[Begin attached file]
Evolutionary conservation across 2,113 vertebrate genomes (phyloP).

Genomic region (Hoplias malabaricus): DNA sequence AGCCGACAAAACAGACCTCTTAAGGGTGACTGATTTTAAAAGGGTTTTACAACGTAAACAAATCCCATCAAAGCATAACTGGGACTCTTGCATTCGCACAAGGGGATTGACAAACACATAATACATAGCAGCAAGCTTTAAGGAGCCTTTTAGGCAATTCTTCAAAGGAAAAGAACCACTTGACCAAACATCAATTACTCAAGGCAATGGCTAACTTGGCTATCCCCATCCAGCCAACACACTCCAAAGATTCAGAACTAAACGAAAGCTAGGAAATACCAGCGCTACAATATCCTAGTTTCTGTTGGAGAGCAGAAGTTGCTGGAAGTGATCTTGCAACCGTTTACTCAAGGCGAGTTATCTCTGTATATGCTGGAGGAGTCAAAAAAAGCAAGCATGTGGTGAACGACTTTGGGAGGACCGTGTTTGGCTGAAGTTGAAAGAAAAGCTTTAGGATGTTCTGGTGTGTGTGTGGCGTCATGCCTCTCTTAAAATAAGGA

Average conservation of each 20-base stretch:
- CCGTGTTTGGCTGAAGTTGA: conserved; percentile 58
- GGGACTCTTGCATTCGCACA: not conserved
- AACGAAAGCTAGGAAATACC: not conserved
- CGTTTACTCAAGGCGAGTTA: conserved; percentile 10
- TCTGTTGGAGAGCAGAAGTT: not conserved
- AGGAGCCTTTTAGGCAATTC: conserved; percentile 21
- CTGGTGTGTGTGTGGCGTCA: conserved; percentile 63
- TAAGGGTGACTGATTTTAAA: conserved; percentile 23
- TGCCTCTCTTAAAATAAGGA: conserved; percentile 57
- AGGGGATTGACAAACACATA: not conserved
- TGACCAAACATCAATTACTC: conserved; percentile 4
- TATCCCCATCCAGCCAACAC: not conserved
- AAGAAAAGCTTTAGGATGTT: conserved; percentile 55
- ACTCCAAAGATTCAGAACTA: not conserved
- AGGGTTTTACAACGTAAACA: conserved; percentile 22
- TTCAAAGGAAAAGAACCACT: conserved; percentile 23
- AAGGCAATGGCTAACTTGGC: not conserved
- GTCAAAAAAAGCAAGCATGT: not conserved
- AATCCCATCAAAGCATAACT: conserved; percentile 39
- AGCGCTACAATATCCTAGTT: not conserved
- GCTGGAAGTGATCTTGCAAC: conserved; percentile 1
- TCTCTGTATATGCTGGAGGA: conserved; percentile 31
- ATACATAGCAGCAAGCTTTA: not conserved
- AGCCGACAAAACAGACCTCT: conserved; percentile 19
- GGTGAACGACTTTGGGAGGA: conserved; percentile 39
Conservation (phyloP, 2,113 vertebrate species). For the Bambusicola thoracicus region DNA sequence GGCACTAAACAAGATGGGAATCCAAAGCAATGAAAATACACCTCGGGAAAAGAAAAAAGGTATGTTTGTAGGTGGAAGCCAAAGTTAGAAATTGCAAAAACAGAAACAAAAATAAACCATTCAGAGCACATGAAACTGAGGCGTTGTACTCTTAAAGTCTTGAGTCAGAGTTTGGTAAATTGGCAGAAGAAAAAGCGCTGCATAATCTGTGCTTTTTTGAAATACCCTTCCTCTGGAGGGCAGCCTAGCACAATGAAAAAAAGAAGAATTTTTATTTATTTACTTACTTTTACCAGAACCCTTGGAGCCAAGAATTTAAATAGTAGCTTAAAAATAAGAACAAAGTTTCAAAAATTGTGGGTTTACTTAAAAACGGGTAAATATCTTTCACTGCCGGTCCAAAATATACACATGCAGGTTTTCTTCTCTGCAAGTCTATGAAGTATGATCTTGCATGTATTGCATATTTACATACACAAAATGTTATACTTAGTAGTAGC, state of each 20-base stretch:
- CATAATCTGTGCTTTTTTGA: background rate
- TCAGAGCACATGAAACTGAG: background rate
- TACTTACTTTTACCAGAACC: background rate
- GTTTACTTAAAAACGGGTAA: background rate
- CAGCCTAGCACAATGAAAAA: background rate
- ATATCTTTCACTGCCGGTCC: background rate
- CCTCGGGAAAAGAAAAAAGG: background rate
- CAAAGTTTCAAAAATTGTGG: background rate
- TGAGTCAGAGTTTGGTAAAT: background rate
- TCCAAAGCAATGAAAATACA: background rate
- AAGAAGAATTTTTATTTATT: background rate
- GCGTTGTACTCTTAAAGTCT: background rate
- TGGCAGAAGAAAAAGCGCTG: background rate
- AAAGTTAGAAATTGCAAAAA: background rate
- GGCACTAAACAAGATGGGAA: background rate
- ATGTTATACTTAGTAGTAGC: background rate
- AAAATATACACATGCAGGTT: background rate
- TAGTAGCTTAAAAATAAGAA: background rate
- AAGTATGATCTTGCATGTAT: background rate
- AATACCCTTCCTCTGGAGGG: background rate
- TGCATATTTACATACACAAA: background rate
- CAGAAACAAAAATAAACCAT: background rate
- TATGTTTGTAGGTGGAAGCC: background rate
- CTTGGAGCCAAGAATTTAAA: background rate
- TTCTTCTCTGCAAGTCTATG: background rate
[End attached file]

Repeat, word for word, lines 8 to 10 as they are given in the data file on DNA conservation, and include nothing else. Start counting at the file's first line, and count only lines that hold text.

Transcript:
- TCTGTTGGAGAGCAGAAGTT: not conserved
- AGGAGCCTTTTAGGCAATTC: conserved; percentile 21
- CTGGTGTGTGTGTGGCGTCA: conserved; percentile 63